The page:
15.15


Moderators: Chem_Mod, Chem_Admin

Gabriela Carrillo 1B
Posts: 53
Joined: Fri Sep 29, 2017 7:04 am

15.15

Postby Gabriela Carrillo 1B » Thu Feb 22, 2018 3:04 pm

Is the concentration of CH3Br raised to the power of 1.2 in the rate law for the reaction? What does 1.2 imply?

Johann Park 2B
Posts: 51
Joined: Thu Jul 27, 2017 3:01 am
Been upvoted: 1 time

Re: 15.15

Postby Johann Park 2B » Thu Feb 22, 2018 3:18 pm

The concentration increased by a factor of 1.2 means that the rate of the reaction also increases by a factor of 1.2:

1.2Rate = k [1.2CH3Br]x[OH-]y

melissa carey 1f
Posts: 53
Joined: Fri Sep 29, 2017 7:06 am

Re: 15.15

Postby melissa carey 1f » Wed Feb 28, 2018 12:37 pm

Since the rate increase is linear to reactant concentration increase, it implies it's first order.

Chloe1K
Posts: 23
Joined: Fri Sep 29, 2017 7:05 am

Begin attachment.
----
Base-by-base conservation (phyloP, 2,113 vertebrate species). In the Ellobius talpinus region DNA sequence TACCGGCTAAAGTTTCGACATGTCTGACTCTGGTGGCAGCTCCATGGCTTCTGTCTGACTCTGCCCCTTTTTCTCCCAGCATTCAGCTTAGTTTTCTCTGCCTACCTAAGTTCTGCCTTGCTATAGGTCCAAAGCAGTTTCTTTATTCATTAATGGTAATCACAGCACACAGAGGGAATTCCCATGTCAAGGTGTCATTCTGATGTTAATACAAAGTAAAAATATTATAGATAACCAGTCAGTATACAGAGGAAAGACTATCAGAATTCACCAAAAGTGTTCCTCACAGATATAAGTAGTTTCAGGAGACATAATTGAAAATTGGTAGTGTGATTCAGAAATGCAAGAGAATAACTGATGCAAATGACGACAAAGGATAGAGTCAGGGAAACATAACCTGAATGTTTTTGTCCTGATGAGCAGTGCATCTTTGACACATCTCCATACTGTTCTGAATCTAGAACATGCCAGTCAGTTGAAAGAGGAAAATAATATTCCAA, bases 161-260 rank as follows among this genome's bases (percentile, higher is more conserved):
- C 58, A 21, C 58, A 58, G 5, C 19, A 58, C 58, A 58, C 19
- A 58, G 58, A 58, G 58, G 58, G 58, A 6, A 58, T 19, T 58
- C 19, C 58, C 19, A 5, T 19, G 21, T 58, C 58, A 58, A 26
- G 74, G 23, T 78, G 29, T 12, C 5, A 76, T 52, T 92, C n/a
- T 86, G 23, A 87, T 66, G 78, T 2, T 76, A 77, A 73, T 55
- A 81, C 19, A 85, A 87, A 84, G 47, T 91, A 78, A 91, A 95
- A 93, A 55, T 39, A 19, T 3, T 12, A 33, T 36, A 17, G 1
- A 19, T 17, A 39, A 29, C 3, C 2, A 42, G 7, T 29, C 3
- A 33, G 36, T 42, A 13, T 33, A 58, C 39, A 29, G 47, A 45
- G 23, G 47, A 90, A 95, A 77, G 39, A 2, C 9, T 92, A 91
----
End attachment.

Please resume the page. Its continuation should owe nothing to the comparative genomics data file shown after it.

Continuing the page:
Re: 15.15

Postby Chloe1K » Wed Feb 28, 2018 9:19 pm

I think the book just gave a random increase to concentration to show that if rate increases by the same factor it is a first order reaction.

Janine Chan 2K
Posts: 71
Joined: Fri Sep 29, 2017 7:04 am

Re: 15.15

Postby Janine Chan 2K » Wed Feb 28, 2018 9:34 pm

Doesn't ln[A] vs. time have to be linear to assume it's first order? Or in this case we're just saying that in this question, we can see that multiplying by a factor of 1.2 will increase the rate by a factor of 1.2, which aligns with the first order differential rate law rate = k[A].


Return to “First Order Reactions”

Who is online

Users browsing this forum: No registered users and 1 guest